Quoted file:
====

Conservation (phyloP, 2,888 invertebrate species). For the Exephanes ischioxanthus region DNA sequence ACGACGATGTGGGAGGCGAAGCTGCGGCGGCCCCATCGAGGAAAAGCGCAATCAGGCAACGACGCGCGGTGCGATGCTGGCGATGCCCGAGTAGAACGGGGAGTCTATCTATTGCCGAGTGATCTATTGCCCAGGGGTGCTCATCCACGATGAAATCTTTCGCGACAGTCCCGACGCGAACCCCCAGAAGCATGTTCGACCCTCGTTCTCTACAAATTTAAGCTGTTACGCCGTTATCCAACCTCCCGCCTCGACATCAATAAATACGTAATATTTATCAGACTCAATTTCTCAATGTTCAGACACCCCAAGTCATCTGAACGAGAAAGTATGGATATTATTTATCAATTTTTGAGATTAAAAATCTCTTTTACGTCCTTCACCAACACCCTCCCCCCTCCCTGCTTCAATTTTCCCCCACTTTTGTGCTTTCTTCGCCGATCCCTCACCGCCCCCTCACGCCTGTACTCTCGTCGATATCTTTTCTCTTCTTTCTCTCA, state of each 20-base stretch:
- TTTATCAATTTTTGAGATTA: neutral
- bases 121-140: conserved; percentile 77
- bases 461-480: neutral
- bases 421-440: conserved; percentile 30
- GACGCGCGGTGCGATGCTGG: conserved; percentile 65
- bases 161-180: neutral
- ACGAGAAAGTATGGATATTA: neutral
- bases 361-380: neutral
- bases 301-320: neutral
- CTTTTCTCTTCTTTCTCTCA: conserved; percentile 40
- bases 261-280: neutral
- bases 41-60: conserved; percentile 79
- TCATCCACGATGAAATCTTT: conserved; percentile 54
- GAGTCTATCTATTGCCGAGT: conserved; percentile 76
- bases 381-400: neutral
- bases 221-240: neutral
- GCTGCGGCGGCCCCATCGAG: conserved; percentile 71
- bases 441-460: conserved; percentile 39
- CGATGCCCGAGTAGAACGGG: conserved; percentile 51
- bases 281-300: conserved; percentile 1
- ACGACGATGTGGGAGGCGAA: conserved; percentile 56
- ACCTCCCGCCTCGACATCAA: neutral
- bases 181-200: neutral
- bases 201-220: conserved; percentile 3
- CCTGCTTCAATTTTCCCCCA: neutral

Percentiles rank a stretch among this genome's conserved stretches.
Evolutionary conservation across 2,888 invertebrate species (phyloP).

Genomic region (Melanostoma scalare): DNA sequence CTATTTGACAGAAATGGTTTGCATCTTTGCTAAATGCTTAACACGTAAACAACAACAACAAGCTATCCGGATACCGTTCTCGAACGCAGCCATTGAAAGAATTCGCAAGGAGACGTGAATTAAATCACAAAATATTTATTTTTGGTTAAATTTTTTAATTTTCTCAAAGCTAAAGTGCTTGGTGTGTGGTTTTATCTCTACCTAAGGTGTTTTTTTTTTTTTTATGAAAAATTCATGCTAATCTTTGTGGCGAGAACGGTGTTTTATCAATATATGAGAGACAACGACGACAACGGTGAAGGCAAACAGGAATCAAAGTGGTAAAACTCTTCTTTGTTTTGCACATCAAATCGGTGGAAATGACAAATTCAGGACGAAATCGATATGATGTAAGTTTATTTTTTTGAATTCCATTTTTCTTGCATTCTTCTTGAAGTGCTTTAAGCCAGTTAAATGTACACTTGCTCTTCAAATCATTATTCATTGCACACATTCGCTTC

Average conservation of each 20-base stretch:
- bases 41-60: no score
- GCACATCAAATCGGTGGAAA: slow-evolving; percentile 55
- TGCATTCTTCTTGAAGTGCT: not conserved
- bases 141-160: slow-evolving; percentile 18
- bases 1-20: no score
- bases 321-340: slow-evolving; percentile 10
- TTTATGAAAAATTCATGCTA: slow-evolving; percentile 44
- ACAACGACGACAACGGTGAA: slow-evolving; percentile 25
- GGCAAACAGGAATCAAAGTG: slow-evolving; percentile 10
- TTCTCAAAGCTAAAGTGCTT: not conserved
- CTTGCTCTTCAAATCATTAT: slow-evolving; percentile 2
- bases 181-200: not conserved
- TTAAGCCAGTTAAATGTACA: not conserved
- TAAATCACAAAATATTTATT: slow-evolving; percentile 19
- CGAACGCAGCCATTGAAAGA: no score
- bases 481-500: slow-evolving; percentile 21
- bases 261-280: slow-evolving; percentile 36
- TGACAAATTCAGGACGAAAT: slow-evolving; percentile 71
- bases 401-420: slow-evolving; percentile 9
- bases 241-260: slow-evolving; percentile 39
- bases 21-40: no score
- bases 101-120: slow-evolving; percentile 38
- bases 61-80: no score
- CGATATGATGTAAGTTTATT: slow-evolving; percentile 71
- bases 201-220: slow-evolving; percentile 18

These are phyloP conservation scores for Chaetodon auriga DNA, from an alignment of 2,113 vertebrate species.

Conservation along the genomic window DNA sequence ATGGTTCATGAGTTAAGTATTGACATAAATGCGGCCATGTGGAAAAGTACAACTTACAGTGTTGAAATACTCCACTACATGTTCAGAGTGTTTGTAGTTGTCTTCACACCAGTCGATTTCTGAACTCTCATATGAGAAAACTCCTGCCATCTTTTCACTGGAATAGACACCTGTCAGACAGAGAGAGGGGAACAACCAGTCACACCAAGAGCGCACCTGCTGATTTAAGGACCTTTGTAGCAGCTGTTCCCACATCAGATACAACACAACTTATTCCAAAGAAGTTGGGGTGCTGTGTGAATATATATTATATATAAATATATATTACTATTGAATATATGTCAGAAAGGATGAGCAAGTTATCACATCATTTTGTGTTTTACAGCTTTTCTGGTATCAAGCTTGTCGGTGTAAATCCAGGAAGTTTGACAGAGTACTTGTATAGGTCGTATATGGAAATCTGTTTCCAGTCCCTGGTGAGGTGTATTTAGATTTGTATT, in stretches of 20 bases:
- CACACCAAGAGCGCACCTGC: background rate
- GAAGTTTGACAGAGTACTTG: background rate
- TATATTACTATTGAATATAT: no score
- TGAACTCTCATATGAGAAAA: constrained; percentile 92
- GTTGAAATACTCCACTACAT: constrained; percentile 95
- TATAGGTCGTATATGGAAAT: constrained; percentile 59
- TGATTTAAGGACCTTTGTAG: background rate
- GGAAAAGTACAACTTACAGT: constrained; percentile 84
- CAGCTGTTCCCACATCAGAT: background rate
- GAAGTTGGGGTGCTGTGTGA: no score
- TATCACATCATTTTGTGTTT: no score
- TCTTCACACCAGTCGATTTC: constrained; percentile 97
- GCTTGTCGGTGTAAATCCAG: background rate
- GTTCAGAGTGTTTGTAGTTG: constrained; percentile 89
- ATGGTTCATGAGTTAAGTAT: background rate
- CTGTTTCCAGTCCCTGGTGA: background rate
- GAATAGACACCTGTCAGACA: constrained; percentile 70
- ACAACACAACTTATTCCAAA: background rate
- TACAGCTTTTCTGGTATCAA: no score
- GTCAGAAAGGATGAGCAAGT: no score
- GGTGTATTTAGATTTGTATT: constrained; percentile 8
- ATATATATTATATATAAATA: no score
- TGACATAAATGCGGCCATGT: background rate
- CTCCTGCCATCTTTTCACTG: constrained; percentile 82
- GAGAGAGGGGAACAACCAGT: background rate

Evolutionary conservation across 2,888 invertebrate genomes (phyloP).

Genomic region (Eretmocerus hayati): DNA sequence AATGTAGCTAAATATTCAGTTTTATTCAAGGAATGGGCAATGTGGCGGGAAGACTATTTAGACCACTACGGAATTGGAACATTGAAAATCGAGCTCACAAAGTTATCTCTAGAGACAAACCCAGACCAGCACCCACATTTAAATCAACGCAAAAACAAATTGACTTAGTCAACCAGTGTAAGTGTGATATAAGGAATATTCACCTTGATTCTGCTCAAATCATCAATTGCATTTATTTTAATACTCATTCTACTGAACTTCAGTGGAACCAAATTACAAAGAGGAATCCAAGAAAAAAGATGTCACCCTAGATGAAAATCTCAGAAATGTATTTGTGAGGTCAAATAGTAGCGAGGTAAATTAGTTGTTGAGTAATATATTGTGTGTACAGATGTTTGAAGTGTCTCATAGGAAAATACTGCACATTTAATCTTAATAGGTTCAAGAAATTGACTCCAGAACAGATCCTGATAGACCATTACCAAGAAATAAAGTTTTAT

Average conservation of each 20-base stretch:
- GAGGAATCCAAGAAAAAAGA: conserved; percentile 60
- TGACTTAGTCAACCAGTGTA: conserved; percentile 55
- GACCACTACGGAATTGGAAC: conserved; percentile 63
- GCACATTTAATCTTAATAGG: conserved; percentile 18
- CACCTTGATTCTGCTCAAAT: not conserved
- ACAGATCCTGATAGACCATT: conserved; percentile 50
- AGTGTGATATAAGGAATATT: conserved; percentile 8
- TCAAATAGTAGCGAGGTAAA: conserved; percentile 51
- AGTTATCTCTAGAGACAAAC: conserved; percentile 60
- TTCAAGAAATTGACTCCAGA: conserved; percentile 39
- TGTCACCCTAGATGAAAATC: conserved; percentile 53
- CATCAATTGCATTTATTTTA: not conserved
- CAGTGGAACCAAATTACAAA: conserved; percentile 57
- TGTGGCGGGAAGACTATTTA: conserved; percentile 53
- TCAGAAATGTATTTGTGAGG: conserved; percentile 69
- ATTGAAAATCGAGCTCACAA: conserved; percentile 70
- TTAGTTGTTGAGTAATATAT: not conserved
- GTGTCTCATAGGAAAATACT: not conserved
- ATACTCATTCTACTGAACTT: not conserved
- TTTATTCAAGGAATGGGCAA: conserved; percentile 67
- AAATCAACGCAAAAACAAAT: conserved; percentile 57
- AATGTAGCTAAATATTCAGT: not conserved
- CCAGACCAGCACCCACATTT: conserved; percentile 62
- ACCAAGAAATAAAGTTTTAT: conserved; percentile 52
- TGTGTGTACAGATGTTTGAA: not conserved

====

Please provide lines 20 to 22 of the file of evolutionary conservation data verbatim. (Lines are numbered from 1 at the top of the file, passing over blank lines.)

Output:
- CGATGCCCGAGTAGAACGGG: conserved; percentile 51
- bases 281-300: conserved; percentile 1
- ACGACGATGTGGGAGGCGAA: conserved; percentile 56